Novak Djokovic had his visa revoked and is facing deportation again over his COVID-19 vaccination status days before the start of the Australian Open despite the government ruling in his favor earlier in the week.
Australian Immigration Minister Alex Hawke said on Friday that he used ministerial discretion on public interest grounds to cancel Djokovic’s visa.
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Djokovic’s team was expected to appeal in the Federal Circuit and Family Court, which it did successfully earlier in the week on procedural grounds when his visa was first canceled when he landed at Melbourne airport. Hawke said he made his judgment “carefully.”
“Today I exercised my power under section 133C(3) of the Migration Act to cancel the visa held by Mr. Novak Djokovic for reasons of health and good order, on the basis that it was in the public interest to do so,” Hawke said in a statement. a declaration.
“The Morrison Government is strongly committed to protecting Australia’s borders, particularly in relation to the COVID-19 pandemic.”
Australian Prime Minister Scott Morrison added: “They rightly expect the outcome of those sacrifices (that Australians have made) to be protected. The pandemic has been incredibly difficult for all Australians, but we have stood together and saved lives and Livelihoods”.
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“Our strong border protection policies have kept Australians safe, before COVID and now during the pandemic.”
Djokovic is not vaccinated against the coronavirus. All Australian Open participants and travelers entering the country must be vaccinated unless they receive a medical exemption.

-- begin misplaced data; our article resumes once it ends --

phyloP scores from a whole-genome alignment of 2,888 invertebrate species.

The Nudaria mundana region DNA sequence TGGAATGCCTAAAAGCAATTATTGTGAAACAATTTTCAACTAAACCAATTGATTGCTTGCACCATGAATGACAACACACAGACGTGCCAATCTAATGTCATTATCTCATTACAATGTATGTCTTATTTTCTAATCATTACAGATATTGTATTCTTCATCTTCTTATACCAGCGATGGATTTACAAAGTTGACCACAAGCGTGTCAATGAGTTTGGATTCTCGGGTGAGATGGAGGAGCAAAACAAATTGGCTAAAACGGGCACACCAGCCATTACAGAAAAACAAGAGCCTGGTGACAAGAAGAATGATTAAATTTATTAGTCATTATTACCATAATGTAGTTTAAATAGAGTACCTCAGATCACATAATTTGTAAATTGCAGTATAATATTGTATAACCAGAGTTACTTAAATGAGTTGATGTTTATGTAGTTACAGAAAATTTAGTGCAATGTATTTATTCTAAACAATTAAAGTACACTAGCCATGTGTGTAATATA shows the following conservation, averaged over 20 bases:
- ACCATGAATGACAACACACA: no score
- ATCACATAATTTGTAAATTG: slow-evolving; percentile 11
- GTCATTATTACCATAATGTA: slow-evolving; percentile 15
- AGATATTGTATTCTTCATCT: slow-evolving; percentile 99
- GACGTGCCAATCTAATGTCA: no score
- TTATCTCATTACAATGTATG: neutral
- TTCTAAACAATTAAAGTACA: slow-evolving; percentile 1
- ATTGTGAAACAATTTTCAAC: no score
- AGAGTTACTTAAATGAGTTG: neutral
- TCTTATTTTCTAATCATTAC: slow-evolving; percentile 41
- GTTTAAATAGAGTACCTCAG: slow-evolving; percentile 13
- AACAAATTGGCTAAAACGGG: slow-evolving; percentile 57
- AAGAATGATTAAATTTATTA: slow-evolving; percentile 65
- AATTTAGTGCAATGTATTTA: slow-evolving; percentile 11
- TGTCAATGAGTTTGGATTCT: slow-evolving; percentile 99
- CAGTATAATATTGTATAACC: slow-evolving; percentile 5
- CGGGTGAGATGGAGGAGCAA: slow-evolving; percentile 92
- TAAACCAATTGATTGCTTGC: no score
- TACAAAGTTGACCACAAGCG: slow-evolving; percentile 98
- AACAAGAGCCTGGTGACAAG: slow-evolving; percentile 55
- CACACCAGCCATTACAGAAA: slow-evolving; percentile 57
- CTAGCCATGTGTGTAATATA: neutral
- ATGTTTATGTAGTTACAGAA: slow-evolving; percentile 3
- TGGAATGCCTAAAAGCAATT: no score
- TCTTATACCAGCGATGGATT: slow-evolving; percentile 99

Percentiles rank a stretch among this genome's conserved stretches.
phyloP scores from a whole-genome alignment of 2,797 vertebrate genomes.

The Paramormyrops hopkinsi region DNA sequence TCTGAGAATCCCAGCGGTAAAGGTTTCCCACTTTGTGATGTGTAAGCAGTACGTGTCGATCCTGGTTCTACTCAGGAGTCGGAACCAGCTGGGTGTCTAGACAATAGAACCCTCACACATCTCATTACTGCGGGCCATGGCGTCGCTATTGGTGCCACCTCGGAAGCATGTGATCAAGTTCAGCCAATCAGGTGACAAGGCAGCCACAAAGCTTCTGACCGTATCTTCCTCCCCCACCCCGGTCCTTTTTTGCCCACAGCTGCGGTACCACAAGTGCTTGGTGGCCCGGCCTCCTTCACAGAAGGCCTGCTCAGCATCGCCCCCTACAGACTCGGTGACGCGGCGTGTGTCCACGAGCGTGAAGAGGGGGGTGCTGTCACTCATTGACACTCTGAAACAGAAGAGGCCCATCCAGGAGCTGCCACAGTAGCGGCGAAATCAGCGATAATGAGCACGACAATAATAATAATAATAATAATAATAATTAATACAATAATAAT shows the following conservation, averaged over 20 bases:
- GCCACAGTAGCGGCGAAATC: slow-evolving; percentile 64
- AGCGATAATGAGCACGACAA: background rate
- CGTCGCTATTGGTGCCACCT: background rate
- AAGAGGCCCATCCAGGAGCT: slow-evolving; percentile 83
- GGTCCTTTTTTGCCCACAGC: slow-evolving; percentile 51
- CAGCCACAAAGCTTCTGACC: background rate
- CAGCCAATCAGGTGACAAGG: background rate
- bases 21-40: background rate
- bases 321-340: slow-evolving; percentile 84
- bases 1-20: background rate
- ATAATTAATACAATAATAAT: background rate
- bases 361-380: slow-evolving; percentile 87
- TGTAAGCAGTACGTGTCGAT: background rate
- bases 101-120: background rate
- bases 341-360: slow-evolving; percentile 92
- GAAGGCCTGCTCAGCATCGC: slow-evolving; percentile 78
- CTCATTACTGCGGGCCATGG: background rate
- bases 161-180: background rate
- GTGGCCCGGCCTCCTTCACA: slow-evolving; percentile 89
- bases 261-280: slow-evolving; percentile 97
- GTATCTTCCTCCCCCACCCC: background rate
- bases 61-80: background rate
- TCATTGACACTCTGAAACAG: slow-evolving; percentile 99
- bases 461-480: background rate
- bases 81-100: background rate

The Victorian state government and Tennis Australian approved a medical waiver, allowing him to obtain a visa to travel. However, the Australian Border Force refused the medical exemption and canceled his visa when he landed in Melbourne on January 5.
The 20-time Grand Slam champion was confined to a Melbourne immigration hotel until a judge reversed the decision. He was then picked as the No. 1 seed for the tournament and was able to practice at Rod Laver Arena before the Open.
The saga has eclipsed the tournament.
“It’s not a good situation for anybody. I just want it to be resolved obviously. I think it would be good for everybody if that was the case. It seems like it’s been going on for quite some time, it’s not good for tennis, it’s not great for the Open. from Australia, it’s not great for Novak,” said British tennis star Andy Murray.
If Djokovic is forced to withdraw from the event before the order of play for Day 1 is announced, Grand Slam rules state that No. 5 seed Andrey Rublev of Russia would take his place to face Miomir Kecmanovic of Serbia.
If Djokovic withdraws after the schedule is released, he will be replaced by a lucky loser. The so-called “lucky loser” is a player who loses in the qualifying tournament but gets into the main draw due to another player’s defection.
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The Australian Open starts on Monday.
Associated Press contributed to this report.